DimeMag

Stanford Held Off A Furious Arizona Comeback To Win Their Third National Title

The 2021 NCAA Women’s Basketball National Championship Game saw two Pac-12 rivals go head-to-head in San Antonio, as the top-seeded Stanford Cardinal faced the 3-seeded Arizona Wildcats. Early, it looked like it would be all Stanford, as they jumped out to a 14-3 lead in the opening minutes, but Arizona had an answer for every run they made to stay within reach. The Cardinal led by seven at the half and then just three going into the fourth quarter, as the Wildcats followed the lead of the sensational Aari McDonald to reel them in.

The fourth quarter was a nailbiter, with both teams going back and forth, but as close as the Wildcats got, they could never quite take control of the game. McDonald was sensational, scoring 22 points for Arizona, carrying the load offensively as she’s done all tournament, and hitting some clutch buckets late.

However, Stanford followed the lead of Haley Jones, who finished the night with 17 points and eight rebounds to lead the way for the Cardinal, showing a tremendous gift for finding space and scoring at the rim, even through contact.

The Cardinal’s size frustrated the Arizona offense for much of the night, forcing McDonald and the Wildcats to find offense from the outside and they simply couldn’t consistently hit jump shots to reel Stanford all the way in. Cameron Brink’s presence inside was massive for Stanford, as the freshman had 10 points, six rebounds, and three big blocks. Late in the game, the Cardinal left the door open with some rough offensive possessions, but their defense was able to hold on and force McDonald into a very difficult, fading shot at the buzzer that went begging, as Stanford collected its third national championship in program history — and first since 1992 — in a 54-53 win.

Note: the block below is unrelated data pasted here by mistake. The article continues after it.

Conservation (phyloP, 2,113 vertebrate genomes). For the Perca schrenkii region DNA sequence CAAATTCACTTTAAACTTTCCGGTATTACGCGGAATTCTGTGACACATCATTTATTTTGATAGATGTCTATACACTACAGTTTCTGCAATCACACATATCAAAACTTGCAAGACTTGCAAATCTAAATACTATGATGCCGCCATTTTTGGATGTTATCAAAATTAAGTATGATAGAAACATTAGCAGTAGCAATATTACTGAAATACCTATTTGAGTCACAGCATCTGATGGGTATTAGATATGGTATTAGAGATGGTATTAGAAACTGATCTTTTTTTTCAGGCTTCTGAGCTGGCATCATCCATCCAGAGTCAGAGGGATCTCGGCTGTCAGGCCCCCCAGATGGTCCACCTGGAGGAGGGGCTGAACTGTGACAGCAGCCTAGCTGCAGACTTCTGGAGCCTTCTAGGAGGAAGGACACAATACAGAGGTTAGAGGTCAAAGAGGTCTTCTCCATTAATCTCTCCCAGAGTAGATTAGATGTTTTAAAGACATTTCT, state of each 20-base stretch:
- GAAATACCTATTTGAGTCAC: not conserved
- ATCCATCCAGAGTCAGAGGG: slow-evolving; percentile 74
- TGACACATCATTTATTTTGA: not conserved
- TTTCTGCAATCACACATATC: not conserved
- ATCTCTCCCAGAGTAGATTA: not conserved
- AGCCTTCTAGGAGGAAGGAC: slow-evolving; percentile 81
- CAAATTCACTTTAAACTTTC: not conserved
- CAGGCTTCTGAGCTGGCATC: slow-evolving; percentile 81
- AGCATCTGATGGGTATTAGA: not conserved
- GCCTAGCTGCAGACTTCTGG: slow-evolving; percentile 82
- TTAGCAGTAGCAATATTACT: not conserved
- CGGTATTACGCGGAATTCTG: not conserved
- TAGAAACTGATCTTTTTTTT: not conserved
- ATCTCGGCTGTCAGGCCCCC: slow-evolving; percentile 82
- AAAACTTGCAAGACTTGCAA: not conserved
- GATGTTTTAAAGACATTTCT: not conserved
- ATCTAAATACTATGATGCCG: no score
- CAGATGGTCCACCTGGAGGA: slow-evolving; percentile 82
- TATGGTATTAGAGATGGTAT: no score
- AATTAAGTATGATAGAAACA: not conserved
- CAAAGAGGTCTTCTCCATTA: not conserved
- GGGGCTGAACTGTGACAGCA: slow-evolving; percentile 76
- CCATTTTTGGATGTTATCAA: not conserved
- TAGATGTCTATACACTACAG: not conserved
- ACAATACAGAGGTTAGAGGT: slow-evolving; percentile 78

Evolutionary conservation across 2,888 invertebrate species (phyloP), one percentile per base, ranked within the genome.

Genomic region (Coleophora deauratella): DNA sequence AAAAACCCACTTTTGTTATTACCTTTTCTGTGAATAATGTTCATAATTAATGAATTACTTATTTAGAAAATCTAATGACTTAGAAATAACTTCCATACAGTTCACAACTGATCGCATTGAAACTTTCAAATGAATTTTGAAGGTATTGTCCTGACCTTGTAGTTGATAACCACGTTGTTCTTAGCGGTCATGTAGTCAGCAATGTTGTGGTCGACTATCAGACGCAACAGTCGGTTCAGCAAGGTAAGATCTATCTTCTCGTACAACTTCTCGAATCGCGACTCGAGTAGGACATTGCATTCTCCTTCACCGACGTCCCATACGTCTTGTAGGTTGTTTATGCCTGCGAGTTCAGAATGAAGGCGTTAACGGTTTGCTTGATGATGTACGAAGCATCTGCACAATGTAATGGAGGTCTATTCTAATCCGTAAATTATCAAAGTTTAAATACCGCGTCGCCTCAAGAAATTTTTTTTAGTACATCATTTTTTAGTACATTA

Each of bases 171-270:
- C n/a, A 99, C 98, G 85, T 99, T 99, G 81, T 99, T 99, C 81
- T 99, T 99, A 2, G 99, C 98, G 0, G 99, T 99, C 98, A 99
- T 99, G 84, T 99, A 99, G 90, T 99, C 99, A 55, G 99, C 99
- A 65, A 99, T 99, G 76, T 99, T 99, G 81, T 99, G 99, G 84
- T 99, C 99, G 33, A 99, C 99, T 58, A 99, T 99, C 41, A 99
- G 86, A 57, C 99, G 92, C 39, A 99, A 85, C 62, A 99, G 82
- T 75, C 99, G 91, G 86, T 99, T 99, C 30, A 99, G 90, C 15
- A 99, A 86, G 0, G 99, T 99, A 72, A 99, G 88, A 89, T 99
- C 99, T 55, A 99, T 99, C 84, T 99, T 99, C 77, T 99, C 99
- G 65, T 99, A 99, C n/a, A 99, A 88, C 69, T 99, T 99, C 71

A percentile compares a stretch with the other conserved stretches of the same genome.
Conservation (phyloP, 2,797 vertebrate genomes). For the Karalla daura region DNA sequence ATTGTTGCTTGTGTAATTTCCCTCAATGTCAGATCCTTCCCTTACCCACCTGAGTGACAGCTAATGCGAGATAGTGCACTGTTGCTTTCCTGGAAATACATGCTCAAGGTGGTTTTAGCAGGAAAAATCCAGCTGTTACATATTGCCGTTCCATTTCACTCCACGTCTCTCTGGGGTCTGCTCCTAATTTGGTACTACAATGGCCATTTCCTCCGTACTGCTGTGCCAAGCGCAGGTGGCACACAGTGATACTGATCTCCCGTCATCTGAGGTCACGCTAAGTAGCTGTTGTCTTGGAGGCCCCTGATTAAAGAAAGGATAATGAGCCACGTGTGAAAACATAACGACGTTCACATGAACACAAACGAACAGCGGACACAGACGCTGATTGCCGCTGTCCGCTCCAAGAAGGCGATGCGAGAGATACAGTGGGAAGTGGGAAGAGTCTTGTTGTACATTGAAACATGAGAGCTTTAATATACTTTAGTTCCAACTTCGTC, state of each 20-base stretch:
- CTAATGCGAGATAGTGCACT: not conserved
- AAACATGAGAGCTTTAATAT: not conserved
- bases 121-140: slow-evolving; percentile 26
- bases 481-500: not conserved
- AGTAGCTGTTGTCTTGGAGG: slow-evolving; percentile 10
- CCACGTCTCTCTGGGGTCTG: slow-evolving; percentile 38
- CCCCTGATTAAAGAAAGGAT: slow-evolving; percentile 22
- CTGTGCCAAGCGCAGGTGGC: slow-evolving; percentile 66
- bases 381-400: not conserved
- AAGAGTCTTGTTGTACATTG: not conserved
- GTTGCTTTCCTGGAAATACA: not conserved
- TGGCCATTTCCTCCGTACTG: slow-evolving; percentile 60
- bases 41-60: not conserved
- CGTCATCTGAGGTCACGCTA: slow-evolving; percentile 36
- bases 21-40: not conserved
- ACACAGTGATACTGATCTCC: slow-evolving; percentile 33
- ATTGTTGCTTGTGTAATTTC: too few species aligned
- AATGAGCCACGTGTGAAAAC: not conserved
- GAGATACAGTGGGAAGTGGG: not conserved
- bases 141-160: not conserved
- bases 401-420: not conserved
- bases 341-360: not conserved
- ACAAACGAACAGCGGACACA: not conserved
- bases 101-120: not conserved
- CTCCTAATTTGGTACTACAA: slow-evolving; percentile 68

Stanford’s defense held Arizona to just 28.8 percent shooting from the field and 27.3 percent from three-point range on the night, as the Wildcats struggled to find a rhythm against the Cardinal length. They kept themselves in it at the free throw line, going 13-of-18, as Stanford wasn’t exactly lighting it up from the field themselves, shooting 42.1 percent overall and just 4-of-14 from three-point range. However, in a battle of strong defenses, it was Stanford that got the last stop when they needed it, once again keeping McDonald from getting to her spot inside.

For Arizona, it’s a disappointing end to what was a magical run, but McDonald cemented her status as a star on both ends of the floor and the resiliency they showed battling from down double digits on multiple occasions to have a shot to win it at the buzzer was impressive on a night where they didn’t necessarily have their best on offense.

×